Do Financial Services Create Value?

The short answer? Not really...

January 23, 2012

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Protest Occupy Wall StreetThe financial services industry has been pretty good at creating wealth – for members of the financial services industry. So say critics, left and right.

Thus Occupy Wall Street protestors decried banks that had been bailed out, yet still handed out lavish bonuses to their own employees. This, for them, was evidence of neo-liberalism and financialisation, which guts the truly productive economy in favour of speculation.

More latterly, the Tea Party has warmed up to the theme: private equity makes money by firing workers. At least that’s what one might assume from a recent political video disparaging Republican candidate Mitt Romney, once a prominent leveraged buyout specialist, now the Snidely Whiplash-like  King of Bain.

Which leads to an obvious question: do financial services create value? Certainly the academic wisdom has come under fire. In the two decades leading to the Great Recession, academics had mostly converged on Schumpeter’s view that well-developed financial systems play a crucial role in stimulating economic growth. … In fact, the body of empirical evidence linking causally and positively the depth of financial markets to growth was growing so rapidly that in 2003, in a discussion of a survey on the subject, one author was prompted to conclude that “…In 1993 many people doubted that there was a relation between finance and growth; now very few do.”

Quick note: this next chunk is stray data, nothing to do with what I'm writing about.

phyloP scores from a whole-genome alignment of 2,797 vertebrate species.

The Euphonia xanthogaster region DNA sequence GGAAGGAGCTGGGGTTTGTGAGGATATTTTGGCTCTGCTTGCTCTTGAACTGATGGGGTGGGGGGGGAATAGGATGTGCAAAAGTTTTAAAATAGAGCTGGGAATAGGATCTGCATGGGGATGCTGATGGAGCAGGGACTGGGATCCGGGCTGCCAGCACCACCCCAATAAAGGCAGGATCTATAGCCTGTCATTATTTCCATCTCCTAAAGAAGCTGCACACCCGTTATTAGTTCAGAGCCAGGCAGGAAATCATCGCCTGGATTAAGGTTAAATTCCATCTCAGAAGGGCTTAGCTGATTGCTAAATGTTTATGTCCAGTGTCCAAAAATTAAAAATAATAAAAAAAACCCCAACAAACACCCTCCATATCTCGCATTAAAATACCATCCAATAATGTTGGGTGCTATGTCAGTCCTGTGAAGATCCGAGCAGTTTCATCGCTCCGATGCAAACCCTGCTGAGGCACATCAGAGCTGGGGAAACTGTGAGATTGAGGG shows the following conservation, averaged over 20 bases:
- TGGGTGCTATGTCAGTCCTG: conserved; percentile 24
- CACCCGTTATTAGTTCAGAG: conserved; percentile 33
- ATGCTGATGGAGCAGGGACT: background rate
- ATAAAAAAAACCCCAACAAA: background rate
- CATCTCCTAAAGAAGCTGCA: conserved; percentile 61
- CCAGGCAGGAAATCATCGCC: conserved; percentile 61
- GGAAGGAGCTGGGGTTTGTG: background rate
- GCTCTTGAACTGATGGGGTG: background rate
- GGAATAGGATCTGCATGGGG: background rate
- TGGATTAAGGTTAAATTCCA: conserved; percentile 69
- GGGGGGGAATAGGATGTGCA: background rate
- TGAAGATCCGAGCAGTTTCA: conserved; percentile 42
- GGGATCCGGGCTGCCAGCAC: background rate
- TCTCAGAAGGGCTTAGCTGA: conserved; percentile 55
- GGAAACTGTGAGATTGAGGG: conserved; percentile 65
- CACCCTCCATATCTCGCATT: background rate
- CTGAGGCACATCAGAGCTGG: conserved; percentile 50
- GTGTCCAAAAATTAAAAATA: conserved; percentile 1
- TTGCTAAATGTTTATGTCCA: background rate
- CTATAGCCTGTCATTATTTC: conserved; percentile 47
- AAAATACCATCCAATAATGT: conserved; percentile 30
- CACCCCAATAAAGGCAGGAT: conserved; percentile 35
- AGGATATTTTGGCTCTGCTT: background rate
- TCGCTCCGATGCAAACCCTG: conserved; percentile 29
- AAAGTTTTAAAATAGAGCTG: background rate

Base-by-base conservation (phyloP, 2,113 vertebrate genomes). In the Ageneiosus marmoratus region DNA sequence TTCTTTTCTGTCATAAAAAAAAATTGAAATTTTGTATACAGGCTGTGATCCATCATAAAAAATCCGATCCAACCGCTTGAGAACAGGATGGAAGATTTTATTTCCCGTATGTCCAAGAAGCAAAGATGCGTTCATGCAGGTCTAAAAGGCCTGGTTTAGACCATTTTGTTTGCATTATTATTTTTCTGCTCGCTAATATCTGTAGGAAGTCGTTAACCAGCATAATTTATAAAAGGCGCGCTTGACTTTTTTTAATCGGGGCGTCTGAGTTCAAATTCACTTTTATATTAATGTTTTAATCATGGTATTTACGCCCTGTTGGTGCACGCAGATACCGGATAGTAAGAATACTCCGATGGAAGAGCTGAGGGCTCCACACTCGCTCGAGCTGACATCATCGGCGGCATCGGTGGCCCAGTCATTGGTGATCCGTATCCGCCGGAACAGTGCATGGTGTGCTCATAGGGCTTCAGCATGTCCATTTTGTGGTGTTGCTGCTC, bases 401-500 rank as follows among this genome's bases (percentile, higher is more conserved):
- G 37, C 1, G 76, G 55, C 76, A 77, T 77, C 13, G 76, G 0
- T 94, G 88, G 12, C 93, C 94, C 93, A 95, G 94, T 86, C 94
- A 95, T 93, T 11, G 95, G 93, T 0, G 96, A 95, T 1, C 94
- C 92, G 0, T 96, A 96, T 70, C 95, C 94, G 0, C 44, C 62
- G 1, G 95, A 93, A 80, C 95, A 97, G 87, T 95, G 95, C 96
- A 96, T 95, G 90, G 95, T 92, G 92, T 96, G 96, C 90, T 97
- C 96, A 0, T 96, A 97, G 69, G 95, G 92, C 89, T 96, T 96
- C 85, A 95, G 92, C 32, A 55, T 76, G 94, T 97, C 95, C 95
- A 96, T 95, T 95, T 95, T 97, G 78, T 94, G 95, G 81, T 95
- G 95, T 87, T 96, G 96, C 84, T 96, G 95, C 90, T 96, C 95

That’s from a paper, “On the tradeoff between growth and stability: The role of financial markets,” written for the VoxEu website by Alexander Popov and Frank Smets at the European Central Bank. It’s one of a series of papers VoxEu has published.

The absence of financial intermediation certainly has an impact and is, perhaps, key in the prolongation  of the slump.

“At this stage of a normal recession, output would be about 5% above its pre-crisis level. Today, in the UK, it remains about 3.5% below. So this much is clear: Starved of the services of the financial sector, the real economy cannot recuperate quickly,” note Andrew G. Haldane and Vasileios Madouros at the Bank of England.

“But that does not answer the question of what positive contribution finance makes in normal, non-recessionary states. This is an altogether murkier picture. Even in concept, there is little clarity about the services that banks provide to customers, much less whether statisticians are correctly measuring those services.2 As currently measured, however, it seems likely that the value of financial intermediation services is significantly overstated in the national accounts …”

Explains Christina Wang, an economist at the Federal Reserve Bank of Boston:  “In particular, how much of the income received by financial institutions is compensation for actual services provided to their customers and how much is merely for taking on risk, such as funding risky loans with short-term borrowing?”

The former is valuable; the latter a passive activity whose profits stem from leverage. But, she says, it is hard to separate the two activities.

“This is primarily because they often do not charge explicitly for services. Instead, they earn a spread between the interest rates received and the rates paid, as well as fees for writing derivatives contracts such as options and swaps. But earning interest is not in and of itself a productive activity that contributes to GDP. This is obviously sensible in the case of passive investors who buy market securities and then merely receive interest or dividends without producing new goods or services.”